High note for music tuition

14th March 2003 at 00:00
EVEN those with difficulty distinguishing their arpeggios from their adagios enjoyed the harmony of the latest event to highlight the Scottish Executive's new-found enthusiasm for music tuition.

Pipers from Dundee, a string quartet from Glasgow, a rock group from Newarthill in Lanarkshire, traditional musicians from Wester Ross and Shetland, primary string players from East Renfrewshire and a children's choir from West Lothian, set off by a swinging big band from host authority South Lanarkshire, combined to show the new initiatives are starting from a sound platform.

The occasion was a "national showcase" in Hamilton to launch the latest plans to improve access to instrumental and vocal tuition in schools.

Produced jointly with the Heads of Instrumental Teachers Scotland (HITS), Guidelines for Instrumental Music Teaching in Scottish Schools is intended to help improve pupil achievement and teacher effectiveness.

The key components include developing a "challenging and progressive course of study", clarifying the roles of all participants in the instrumental music programme and ensuring the evaluation of effective teaching and learning.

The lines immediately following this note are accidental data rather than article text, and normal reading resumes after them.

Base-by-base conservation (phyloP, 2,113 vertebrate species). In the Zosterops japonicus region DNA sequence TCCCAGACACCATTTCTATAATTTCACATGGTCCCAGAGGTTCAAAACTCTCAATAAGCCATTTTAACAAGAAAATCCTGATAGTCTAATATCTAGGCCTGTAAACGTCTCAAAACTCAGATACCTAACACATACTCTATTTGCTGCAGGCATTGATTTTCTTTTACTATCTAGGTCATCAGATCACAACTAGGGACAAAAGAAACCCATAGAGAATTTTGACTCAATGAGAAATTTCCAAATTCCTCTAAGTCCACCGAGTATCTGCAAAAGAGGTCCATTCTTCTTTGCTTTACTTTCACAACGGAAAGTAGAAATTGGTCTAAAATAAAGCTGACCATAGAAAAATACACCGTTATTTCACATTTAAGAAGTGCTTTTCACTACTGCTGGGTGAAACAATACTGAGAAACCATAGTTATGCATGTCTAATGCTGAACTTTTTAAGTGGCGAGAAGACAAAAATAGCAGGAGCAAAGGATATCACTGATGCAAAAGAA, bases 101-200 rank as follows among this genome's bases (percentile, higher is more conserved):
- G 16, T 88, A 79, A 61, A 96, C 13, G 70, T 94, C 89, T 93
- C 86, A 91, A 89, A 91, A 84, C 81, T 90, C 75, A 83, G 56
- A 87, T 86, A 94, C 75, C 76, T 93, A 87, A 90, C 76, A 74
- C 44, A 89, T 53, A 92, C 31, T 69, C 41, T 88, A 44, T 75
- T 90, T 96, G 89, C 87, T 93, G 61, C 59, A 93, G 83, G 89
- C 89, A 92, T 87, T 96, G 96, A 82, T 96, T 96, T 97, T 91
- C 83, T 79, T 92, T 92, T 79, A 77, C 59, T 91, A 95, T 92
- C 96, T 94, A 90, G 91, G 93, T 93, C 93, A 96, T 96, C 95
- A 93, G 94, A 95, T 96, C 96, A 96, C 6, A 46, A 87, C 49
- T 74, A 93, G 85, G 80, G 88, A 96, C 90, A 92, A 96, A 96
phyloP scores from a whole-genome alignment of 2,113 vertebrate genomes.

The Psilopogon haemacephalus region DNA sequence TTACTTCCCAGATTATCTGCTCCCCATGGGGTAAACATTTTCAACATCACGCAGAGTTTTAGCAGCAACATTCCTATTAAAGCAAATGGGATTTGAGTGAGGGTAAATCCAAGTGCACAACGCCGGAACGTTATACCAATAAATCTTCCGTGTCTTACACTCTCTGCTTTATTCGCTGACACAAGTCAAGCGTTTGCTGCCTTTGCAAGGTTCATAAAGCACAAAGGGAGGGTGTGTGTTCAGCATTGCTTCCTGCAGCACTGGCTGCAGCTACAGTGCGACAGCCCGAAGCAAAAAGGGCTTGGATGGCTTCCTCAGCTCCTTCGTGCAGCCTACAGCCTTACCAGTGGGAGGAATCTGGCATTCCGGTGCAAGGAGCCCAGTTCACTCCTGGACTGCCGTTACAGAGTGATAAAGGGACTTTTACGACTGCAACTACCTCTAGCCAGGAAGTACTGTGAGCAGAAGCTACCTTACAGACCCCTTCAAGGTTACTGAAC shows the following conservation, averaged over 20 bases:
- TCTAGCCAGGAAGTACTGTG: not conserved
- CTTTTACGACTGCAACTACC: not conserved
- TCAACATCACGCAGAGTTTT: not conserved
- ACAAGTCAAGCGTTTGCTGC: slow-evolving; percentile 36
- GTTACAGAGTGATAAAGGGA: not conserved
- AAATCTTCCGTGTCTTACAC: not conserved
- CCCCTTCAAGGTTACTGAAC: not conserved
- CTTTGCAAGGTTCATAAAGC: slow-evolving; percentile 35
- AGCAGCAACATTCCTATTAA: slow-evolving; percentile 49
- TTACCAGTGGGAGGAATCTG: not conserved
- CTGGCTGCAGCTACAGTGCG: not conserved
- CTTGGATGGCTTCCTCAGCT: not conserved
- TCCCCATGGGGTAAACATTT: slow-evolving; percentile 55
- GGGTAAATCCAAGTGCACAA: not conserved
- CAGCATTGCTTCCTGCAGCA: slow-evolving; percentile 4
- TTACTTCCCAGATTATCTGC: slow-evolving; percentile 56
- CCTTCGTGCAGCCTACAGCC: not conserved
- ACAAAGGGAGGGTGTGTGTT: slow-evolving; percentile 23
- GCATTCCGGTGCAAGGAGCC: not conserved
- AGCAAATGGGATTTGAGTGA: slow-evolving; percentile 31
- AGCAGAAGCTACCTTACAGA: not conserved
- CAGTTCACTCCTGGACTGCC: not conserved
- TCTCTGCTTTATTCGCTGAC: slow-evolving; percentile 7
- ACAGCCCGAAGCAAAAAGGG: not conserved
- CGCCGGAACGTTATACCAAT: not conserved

In the wake of last month's announcement that ministers are putting up pound;17.5 million over three years to offer every primary pupil at least one year's free tuition before they reach primary 6, the initial reaction suggested all is gradevole (pleasant or agreeable).

But comments by Nicol Stephen, Deputy Education Minister, that the scheme would be "as bureaucracy-free as possible" and easy to access produced some evidence of disharmony. One development officer from a central belt authority, who did not wish to be named, told The TES Scotland that "form-filling and bidding" should be reduced and called for authorities to be allowed to implement their own arrangements as they saw fit.

Bob Tate, the secretary of HITS, was worried about the role of the Scottish Arts Council, which will oversee the initiative. "When you put in checks and balances, then people have to bid and fill in forms. They are already overstretched in the administration and management of instrumental tuition and to add yet another bidding process would, I suspect, be very difficult under present circumstances," Mr Tate said.

He wants authorities to appoint a designated person with specific responsibility for music tuition rather than, as many have at the moment, "generic" personnel whose remits cover other areas of the expressive arts.

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